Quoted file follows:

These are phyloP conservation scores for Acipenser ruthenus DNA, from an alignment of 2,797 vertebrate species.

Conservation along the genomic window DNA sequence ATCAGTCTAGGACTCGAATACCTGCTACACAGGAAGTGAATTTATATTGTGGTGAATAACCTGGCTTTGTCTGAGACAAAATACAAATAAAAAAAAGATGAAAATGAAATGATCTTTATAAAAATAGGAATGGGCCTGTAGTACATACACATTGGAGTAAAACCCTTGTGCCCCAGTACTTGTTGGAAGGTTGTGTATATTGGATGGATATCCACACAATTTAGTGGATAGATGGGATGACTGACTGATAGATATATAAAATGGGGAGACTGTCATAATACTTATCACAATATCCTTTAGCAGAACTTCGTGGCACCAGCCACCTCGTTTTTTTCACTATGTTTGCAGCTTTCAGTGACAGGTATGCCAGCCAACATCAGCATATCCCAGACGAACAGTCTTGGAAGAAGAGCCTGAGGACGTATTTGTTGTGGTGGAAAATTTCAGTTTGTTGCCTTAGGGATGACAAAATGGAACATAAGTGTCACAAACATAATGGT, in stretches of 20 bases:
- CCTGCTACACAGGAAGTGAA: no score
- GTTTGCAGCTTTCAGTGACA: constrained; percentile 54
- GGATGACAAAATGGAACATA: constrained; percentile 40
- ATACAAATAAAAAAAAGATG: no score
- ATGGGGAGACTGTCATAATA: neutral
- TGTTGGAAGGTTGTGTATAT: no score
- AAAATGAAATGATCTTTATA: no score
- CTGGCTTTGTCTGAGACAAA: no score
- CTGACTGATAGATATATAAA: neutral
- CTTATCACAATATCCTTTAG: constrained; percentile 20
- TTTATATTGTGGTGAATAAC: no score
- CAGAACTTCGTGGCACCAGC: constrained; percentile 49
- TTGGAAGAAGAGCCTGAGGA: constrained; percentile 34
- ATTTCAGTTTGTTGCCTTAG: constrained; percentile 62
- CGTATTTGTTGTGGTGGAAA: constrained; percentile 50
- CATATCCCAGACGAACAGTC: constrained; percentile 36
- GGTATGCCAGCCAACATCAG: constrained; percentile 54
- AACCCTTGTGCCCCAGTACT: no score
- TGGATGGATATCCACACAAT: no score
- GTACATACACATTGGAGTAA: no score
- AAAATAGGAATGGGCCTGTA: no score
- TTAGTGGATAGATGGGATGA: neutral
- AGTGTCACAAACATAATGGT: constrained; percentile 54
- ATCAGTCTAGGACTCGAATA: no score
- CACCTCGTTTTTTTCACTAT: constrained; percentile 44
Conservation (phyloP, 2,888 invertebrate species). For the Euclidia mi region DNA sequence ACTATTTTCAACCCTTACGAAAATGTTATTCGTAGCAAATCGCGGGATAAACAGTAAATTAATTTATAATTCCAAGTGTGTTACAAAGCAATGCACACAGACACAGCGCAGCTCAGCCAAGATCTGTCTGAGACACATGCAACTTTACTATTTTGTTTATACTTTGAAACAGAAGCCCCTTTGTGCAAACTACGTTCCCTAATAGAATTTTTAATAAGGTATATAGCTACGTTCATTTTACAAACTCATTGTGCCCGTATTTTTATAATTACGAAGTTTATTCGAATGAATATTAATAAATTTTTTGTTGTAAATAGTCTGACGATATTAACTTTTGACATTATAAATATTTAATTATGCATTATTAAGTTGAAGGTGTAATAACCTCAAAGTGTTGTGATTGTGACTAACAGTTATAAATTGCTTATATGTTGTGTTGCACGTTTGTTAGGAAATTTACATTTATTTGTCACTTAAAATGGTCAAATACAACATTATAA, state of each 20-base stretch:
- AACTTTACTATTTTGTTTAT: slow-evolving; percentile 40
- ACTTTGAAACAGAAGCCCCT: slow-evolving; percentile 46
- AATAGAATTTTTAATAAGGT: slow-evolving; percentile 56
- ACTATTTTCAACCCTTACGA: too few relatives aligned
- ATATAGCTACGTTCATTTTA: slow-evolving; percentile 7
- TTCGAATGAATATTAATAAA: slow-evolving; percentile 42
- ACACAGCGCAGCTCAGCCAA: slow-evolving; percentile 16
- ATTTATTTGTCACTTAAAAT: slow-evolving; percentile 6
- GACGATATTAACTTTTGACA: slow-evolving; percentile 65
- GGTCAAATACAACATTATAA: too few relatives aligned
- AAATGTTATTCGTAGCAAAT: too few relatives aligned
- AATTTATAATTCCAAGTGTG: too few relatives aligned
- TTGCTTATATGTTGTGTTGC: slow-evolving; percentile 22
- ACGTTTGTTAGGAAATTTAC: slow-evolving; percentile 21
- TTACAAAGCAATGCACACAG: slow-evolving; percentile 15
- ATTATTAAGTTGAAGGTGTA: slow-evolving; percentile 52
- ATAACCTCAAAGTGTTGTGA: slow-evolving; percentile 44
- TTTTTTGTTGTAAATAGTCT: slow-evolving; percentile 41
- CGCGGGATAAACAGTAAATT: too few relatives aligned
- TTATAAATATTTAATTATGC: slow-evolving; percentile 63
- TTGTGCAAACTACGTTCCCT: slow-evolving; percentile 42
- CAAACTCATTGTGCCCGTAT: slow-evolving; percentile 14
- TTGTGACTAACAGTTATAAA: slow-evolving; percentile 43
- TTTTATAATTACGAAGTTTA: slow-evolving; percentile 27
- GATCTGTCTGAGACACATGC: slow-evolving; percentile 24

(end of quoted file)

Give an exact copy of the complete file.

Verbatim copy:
These are phyloP conservation scores for Acipenser ruthenus DNA, from an alignment of 2,797 vertebrate species.

Conservation along the genomic window DNA sequence ATCAGTCTAGGACTCGAATACCTGCTACACAGGAAGTGAATTTATATTGTGGTGAATAACCTGGCTTTGTCTGAGACAAAATACAAATAAAAAAAAGATGAAAATGAAATGATCTTTATAAAAATAGGAATGGGCCTGTAGTACATACACATTGGAGTAAAACCCTTGTGCCCCAGTACTTGTTGGAAGGTTGTGTATATTGGATGGATATCCACACAATTTAGTGGATAGATGGGATGACTGACTGATAGATATATAAAATGGGGAGACTGTCATAATACTTATCACAATATCCTTTAGCAGAACTTCGTGGCACCAGCCACCTCGTTTTTTTCACTATGTTTGCAGCTTTCAGTGACAGGTATGCCAGCCAACATCAGCATATCCCAGACGAACAGTCTTGGAAGAAGAGCCTGAGGACGTATTTGTTGTGGTGGAAAATTTCAGTTTGTTGCCTTAGGGATGACAAAATGGAACATAAGTGTCACAAACATAATGGT, in stretches of 20 bases:
- CCTGCTACACAGGAAGTGAA: no score
- GTTTGCAGCTTTCAGTGACA: constrained; percentile 54
- GGATGACAAAATGGAACATA: constrained; percentile 40
- ATACAAATAAAAAAAAGATG: no score
- ATGGGGAGACTGTCATAATA: neutral
- TGTTGGAAGGTTGTGTATAT: no score
- AAAATGAAATGATCTTTATA: no score
- CTGGCTTTGTCTGAGACAAA: no score
- CTGACTGATAGATATATAAA: neutral
- CTTATCACAATATCCTTTAG: constrained; percentile 20
- TTTATATTGTGGTGAATAAC: no score
- CAGAACTTCGTGGCACCAGC: constrained; percentile 49
- TTGGAAGAAGAGCCTGAGGA: constrained; percentile 34
- ATTTCAGTTTGTTGCCTTAG: constrained; percentile 62
- CGTATTTGTTGTGGTGGAAA: constrained; percentile 50
- CATATCCCAGACGAACAGTC: constrained; percentile 36
- GGTATGCCAGCCAACATCAG: constrained; percentile 54
- AACCCTTGTGCCCCAGTACT: no score
- TGGATGGATATCCACACAAT: no score
- GTACATACACATTGGAGTAA: no score
- AAAATAGGAATGGGCCTGTA: no score
- TTAGTGGATAGATGGGATGA: neutral
- AGTGTCACAAACATAATGGT: constrained; percentile 54
- ATCAGTCTAGGACTCGAATA: no score
- CACCTCGTTTTTTTCACTAT: constrained; percentile 44
Conservation (phyloP, 2,888 invertebrate species). For the Euclidia mi region DNA sequence ACTATTTTCAACCCTTACGAAAATGTTATTCGTAGCAAATCGCGGGATAAACAGTAAATTAATTTATAATTCCAAGTGTGTTACAAAGCAATGCACACAGACACAGCGCAGCTCAGCCAAGATCTGTCTGAGACACATGCAACTTTACTATTTTGTTTATACTTTGAAACAGAAGCCCCTTTGTGCAAACTACGTTCCCTAATAGAATTTTTAATAAGGTATATAGCTACGTTCATTTTACAAACTCATTGTGCCCGTATTTTTATAATTACGAAGTTTATTCGAATGAATATTAATAAATTTTTTGTTGTAAATAGTCTGACGATATTAACTTTTGACATTATAAATATTTAATTATGCATTATTAAGTTGAAGGTGTAATAACCTCAAAGTGTTGTGATTGTGACTAACAGTTATAAATTGCTTATATGTTGTGTTGCACGTTTGTTAGGAAATTTACATTTATTTGTCACTTAAAATGGTCAAATACAACATTATAA, state of each 20-base stretch:
- AACTTTACTATTTTGTTTAT: slow-evolving; percentile 40
- ACTTTGAAACAGAAGCCCCT: slow-evolving; percentile 46
- AATAGAATTTTTAATAAGGT: slow-evolving; percentile 56
- ACTATTTTCAACCCTTACGA: too few relatives aligned
- ATATAGCTACGTTCATTTTA: slow-evolving; percentile 7
- TTCGAATGAATATTAATAAA: slow-evolving; percentile 42
- ACACAGCGCAGCTCAGCCAA: slow-evolving; percentile 16
- ATTTATTTGTCACTTAAAAT: slow-evolving; percentile 6
- GACGATATTAACTTTTGACA: slow-evolving; percentile 65
- GGTCAAATACAACATTATAA: too few relatives aligned
- AAATGTTATTCGTAGCAAAT: too few relatives aligned
- AATTTATAATTCCAAGTGTG: too few relatives aligned
- TTGCTTATATGTTGTGTTGC: slow-evolving; percentile 22
- ACGTTTGTTAGGAAATTTAC: slow-evolving; percentile 21
- TTACAAAGCAATGCACACAG: slow-evolving; percentile 15
- ATTATTAAGTTGAAGGTGTA: slow-evolving; percentile 52
- ATAACCTCAAAGTGTTGTGA: slow-evolving; percentile 44
- TTTTTTGTTGTAAATAGTCT: slow-evolving; percentile 41
- CGCGGGATAAACAGTAAATT: too few relatives aligned
- TTATAAATATTTAATTATGC: slow-evolving; percentile 63
- TTGTGCAAACTACGTTCCCT: slow-evolving; percentile 42
- CAAACTCATTGTGCCCGTAT: slow-evolving; percentile 14
- TTGTGACTAACAGTTATAAA: slow-evolving; percentile 43
- TTTTATAATTACGAAGTTTA: slow-evolving; percentile 27
- GATCTGTCTGAGACACATGC: slow-evolving; percentile 24